This past weekend marked six months since I officially left on the 2015 Cosmic Trust Fall adventure. When I set out on this journey, I knowingly left a stable life. I opted for a life which translated to a loose definition of the word “home” and using friend’s addresses as my own to get bank accounts and mail packages. I chose an existence which does not always come with an understanding of where I will be sometimes even a week in advance, and throughout which my constant hunt for reliable wifi has become not just a money saving venture but a necessity for keeping in touch with those that I love.
Like many travelers, I left with the intent of finding my own purpose, of using travel to further open up my mind and soul to what the world has to offer. I have been traveling my entire life and living semi-nomadically since I was 5 years old, about a quarter of which has been abroad. So a life of wandering is not unknown by any means, but this trip was a new level to the definition. I left stability in an effort to truly see and experience new places, people and cultures and in turn discover what I really need in life to make me happy. I have discovered those things in some part, and continue to do so, but what the past 6 months have really done is open my eyes to the fact that I am not happy to be confined to a box, and that, as many “forever expats” learn, I am not happy to be settled in one spot.
When I set out on this journey, I was met with a lot of different responses, but for the most part they were positive.
“Wow, that’s so brave! I wish I could do that!” (spoiler alert: you can!)
“Good for you, turning lemons into lemonade. Best of luck!”
“I’m so glad you’re doing this. I think it’s something you really needed to do. I’m excited for you.”
“Are you crazy?! How are you going to live??” (Because you know, they couldn’t all be positive.)
But as it has become clear that I am not planning to stop this life, there has come a new set of responses – these ones now turning slightly less positive and even from the closest of friends and family, are more often laced with an underlining (or sometimes blatantly outward) tone of disapproval and confusion.
“What do you mean you’re not staying in the US?!”
What I have learned, however, is that these are pretty standard responses to expats and digital nomads who make that decision to continue down this path. The trick is identifying the type of responder you are dealing with so you can chose a reaction which acknowledges what is being thrown at you without it throwing you off your desired path.
The “I Wish I Could Do That” Aspirer
You know this type. Maybe you are this type. This is the person every single traveler/expat has encountered not just once but usually on a weekly basis.
“You’re so brave” “How do you afford it?” “I wish I could just pick up and travel the world like that.” “How to you do it?” “What made you want to live in another country?”
The bottom-line is that this person aspires on some level to be an expat/traveler, so if you are already living that life, don’t break their heart. Feed the desire. Feed the passion. And most of all, be gracious for the admiration being expressed.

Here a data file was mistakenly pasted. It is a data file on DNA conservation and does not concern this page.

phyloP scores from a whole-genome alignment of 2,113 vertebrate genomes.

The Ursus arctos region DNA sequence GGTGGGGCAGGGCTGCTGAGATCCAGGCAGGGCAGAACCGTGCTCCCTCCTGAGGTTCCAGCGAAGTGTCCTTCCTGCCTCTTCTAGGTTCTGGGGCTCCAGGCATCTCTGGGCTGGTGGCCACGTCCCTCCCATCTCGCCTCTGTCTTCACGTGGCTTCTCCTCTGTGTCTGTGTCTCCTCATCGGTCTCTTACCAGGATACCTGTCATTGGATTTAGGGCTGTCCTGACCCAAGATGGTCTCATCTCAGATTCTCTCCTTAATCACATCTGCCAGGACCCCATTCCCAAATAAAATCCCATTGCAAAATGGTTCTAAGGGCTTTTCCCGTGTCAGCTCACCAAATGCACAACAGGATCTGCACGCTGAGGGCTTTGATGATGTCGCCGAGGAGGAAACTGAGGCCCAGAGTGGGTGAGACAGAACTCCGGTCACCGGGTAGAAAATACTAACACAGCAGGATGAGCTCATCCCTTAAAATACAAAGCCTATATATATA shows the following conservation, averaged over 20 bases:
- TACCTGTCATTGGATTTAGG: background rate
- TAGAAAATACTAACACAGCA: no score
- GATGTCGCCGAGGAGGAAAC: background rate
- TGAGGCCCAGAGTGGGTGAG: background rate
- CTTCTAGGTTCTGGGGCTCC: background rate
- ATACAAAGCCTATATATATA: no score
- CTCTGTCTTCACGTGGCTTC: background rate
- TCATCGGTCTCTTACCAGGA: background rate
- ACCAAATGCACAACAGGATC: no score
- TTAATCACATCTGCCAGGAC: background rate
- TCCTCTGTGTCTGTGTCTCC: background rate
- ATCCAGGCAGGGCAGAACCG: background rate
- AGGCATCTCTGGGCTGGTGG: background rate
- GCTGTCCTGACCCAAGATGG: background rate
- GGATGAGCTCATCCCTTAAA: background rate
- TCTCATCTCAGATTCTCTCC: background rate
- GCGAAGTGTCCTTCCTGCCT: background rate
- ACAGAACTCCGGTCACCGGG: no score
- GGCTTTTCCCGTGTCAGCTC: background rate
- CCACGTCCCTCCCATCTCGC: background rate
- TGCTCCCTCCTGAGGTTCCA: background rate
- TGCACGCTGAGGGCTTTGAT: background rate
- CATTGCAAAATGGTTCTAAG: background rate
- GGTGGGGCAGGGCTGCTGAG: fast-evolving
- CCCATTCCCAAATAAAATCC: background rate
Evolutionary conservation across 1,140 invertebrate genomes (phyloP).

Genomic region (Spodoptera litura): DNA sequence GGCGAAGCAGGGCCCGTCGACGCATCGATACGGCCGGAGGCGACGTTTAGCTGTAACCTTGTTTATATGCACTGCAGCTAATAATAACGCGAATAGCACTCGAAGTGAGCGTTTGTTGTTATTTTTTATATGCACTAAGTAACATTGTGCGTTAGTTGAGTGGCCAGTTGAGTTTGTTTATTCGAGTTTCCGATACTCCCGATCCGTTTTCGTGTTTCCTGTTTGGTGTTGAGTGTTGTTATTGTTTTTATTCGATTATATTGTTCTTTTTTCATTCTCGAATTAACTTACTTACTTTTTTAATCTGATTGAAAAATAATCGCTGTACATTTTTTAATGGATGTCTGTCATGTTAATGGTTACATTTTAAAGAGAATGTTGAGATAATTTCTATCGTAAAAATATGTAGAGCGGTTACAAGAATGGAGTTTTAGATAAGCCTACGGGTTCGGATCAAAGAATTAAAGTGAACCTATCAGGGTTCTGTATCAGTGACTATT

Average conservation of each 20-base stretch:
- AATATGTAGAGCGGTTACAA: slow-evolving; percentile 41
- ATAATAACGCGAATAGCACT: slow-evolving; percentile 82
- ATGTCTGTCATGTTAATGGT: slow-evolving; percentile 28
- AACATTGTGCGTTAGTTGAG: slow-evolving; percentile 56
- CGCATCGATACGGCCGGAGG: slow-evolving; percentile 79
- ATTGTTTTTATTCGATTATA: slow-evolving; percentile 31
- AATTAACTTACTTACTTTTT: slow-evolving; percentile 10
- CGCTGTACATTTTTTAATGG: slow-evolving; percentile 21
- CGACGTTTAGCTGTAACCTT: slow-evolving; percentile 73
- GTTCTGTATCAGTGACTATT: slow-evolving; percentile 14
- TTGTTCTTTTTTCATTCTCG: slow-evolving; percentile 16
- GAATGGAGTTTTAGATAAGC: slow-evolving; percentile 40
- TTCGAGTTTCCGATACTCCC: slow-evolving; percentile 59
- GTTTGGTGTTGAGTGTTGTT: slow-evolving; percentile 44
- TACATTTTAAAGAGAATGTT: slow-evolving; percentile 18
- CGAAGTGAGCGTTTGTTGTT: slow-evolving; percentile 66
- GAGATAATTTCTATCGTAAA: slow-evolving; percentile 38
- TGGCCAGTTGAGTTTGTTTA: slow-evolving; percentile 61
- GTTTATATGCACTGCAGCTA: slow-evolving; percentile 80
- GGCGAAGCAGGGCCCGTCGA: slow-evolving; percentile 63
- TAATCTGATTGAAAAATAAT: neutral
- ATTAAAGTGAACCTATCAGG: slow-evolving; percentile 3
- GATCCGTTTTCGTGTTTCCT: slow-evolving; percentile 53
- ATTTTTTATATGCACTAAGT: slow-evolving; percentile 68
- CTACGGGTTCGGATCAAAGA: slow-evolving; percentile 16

One day this person will take your (and other’s) example and use it as the motivation to finally strike out into a life of travel for themselves. But until then, they are going to bombard you questions which might seem annoying or overly intrusive, but are really just them seeking personal acceptance to take the same leap.
Remember how scary it was and how many unknowns there were when you got on that first plane way-back-when to your very first living abroad experience? Let your empathy show through for this person by being patient and as helpful as possible.
The “I Wish I Could Do That” Forever Onlooker
While the Aspirer will one day take the travel bug leap, be weary of their envious cousin – the Forever Onlooker – who will always dream of being a traveler/expat but will never quite get up the nerve to actually bite that bullet.
These are usually the first people to throw some shade, and in some cases it may be done without a consciousness of what they are doing. You are living a life that is that of their dreams, and envy is a dirty little bastard who sits in the depths of their mind and thinks nasty little things about you because you’re doing what they can’t/won’t.
It might come out in things said or actions taken that you will never hear or see first hand but will be able to almost instinctually feel anytime you’re around that person. Something in you just tells you that they are jealous of your lifestyle. It’s a look they give you, how they include (or don’t include) you in conversations, how they respond to your stories of far off lands. Almost as if their incredulous tone is seeping out through all those silent faux smiles.
Learn to appreciate these people for who they are, and learn to take what they say to be nothing more than a reflection of their own selves, and absolutely nothing to do with your actual abilities or how much you love/miss the people you care about. You’re doing fine, just smile and continue on your way.
If you recognize yourself to be this kind of person, believe me, I understand every so often that little envious inner self will show through without you maybe intending it to. It will come out in judgmental or guilt-laden comments – “Oh, you’re staying in a hostel?” “But aren’t you afraid you’ll fall behind in your career?” “What about your family. Don’t you worry about being so far away from them?”
Please try to recognize when you are doing this. As a traveler/expat, we deal with a lot of inner demons and struggles, and do not need external sources throwing additional judgement on the fire. Try to understand where that judgement is coming from and maybe channel it into something a bit more positive – i.e. even if you don’t make it to living abroad yourself, knowing an expat means you have a place to stay/person to visit in an exciting destination when you’re ready for a vacay!
The “OMG I Could Never Do That”
Along the same shade throwing level as a Forever Onlooker, is this type. The difference is that there are no faux smiles here. They are usually more blatant and outwardly expressive of their judgement of your lifestyle. This is because they don’t envy you; they truly don’t understand you and why you do it, and often times, they do not approve of what you are doing.
“Wait, you live out of just one bag?!” “But how do you survive without your hair dryer/a car/easy access to an Olive Garden??” “Don’t you want to get married and have a family?”